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I have reviewed a web application built on PHP. It redirects to different pages this way:

$param = $_POST['param'];
header('Location: ../page.php?param='.$param);

Is it vulnerable to unvalidated redirects? In other words, can I redirect to another web site, manipulating the parameter param?

  • Have you tried it? Does it work? – Xander May 25 '16 at 17:58
  • it depends on where $param comes from. Normally we're concerned about user A redirecting user B. But we're not concerned about user A redirecting user A. – Steve Sether May 25 '16 at 17:58
  • @Xander I didn't try it, firstly because my job is code review, second I don't have any idea how to exploit it. – hmrojas.p May 25 '16 at 18:06
  • @SteveSether $param comes from an form input, this parameter must be an integer, but there isn't a validation for this parameter.. – hmrojas.p May 25 '16 at 18:10
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    @SteveSether Yeah you right, maybe I don't explain it very well, I do code review and penetration testing, but as I told you, I don't have any idea how to test it, for this reason I asked this question, I wanted to know if someone would know if this kind of redirection is vulnerable to "Unvalidated Redirects" and how to test it. – hmrojas.p May 25 '16 at 18:26
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I don't think there is a risk for an open redirect vulnerability, since anything after the ? will be interpreted as query parameters and not a part of the path. But you should change your code anyway, since you do not make sure that the param is actually URL-encoded. Do this with urlencode():

header('Location: ../page.php?param='.urlencode($param));

However, if you use a version of PHP older than 5.1.2 you are vulnerable to header injection (see documentation). By sending a param that includes a newline an attacker could set multiple headers (or just set the location header again, overwriting the old value). Using urlencode() fixes that since \n would be encoded as %0A.

The whole construct could be unnecessary though - perhaps you can just check both $_POST and $_GET for param in page.php?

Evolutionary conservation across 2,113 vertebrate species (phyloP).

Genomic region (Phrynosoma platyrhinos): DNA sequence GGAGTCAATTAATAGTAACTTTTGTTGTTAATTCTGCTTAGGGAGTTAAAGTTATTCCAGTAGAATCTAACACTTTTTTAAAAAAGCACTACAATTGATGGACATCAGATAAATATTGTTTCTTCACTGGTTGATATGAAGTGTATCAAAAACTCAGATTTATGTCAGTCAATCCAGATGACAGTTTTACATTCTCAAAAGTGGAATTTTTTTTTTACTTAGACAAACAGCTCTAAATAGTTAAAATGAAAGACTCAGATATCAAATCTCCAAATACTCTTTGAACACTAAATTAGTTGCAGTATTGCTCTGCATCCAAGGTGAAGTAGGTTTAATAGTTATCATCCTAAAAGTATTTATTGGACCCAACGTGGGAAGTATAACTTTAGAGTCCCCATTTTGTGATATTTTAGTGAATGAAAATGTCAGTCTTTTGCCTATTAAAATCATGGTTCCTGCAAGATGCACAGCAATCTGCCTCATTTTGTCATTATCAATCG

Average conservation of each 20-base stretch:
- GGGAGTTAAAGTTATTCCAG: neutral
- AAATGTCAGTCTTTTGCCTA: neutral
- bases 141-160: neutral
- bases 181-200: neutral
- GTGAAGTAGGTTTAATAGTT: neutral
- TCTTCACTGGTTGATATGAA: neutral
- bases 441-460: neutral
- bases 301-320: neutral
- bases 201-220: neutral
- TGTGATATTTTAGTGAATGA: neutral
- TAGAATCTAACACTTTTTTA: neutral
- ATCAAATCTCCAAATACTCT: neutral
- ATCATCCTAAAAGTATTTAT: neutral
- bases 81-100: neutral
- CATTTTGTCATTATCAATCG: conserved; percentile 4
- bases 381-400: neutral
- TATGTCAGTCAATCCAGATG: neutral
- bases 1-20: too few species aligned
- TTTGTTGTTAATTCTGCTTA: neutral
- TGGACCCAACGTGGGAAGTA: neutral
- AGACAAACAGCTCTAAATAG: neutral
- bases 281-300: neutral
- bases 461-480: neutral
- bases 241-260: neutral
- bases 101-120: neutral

• My guess is you're right, but the more cautious answer is "who knows". You can't do any real analysis from a code snippet. How do you know what happens after the snippet, and before the snippet? – Steve Sether May 25 '16 at 18:32
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    @SteveSether I think the level of agnostisism you call for is unwarranted. I can say that the above code will not set the location header to another domain, no matter what code is above or below the snippet. If you disagree with my answer, you are offcourse welcome to write your own. – Anders May 25 '16 at 18:42
  • I was with you until the last paragraph. It could be that page.php is only redirected to under certain circumstances (e.g. other parameters not in the posted code snippet). – SilverlightFox May 26 '16 at 8:45
  • @SilverlightFox Fair point, I have toned it down to more of a suggestion. – Anders May 26 '16 at 8:48
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Short answer: Yes.

Long answer: Yes, but it depends. We don't have a page.php code so we can only guess what that page does in the background. Still, any parameter sent either through POST or GET (or any other request for that matter) is allowed to be edited by end-used. So manipulation is of course possible. Read more about POST (HTTP) and HTTP if you want to know more.

Why: From the snippet you've posted, we can see that no escape for the POST parameter is set. That way, attacker can set the POST parameter to any value.

To exploit it, you can use curl or postman and set any value on the $_POST['param'] parameter.

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    Being about to set the value of the parameter does not equal unvalidated redirect. – Xander May 25 '16 at 18:21
  • I think the question is about open redirects, and not vulnerabilities in general. So whats in page.php is irrelevant - if the user was redirected to it the redirect was not used to redirect the user somewhere else. – Anders May 25 '16 at 18:22

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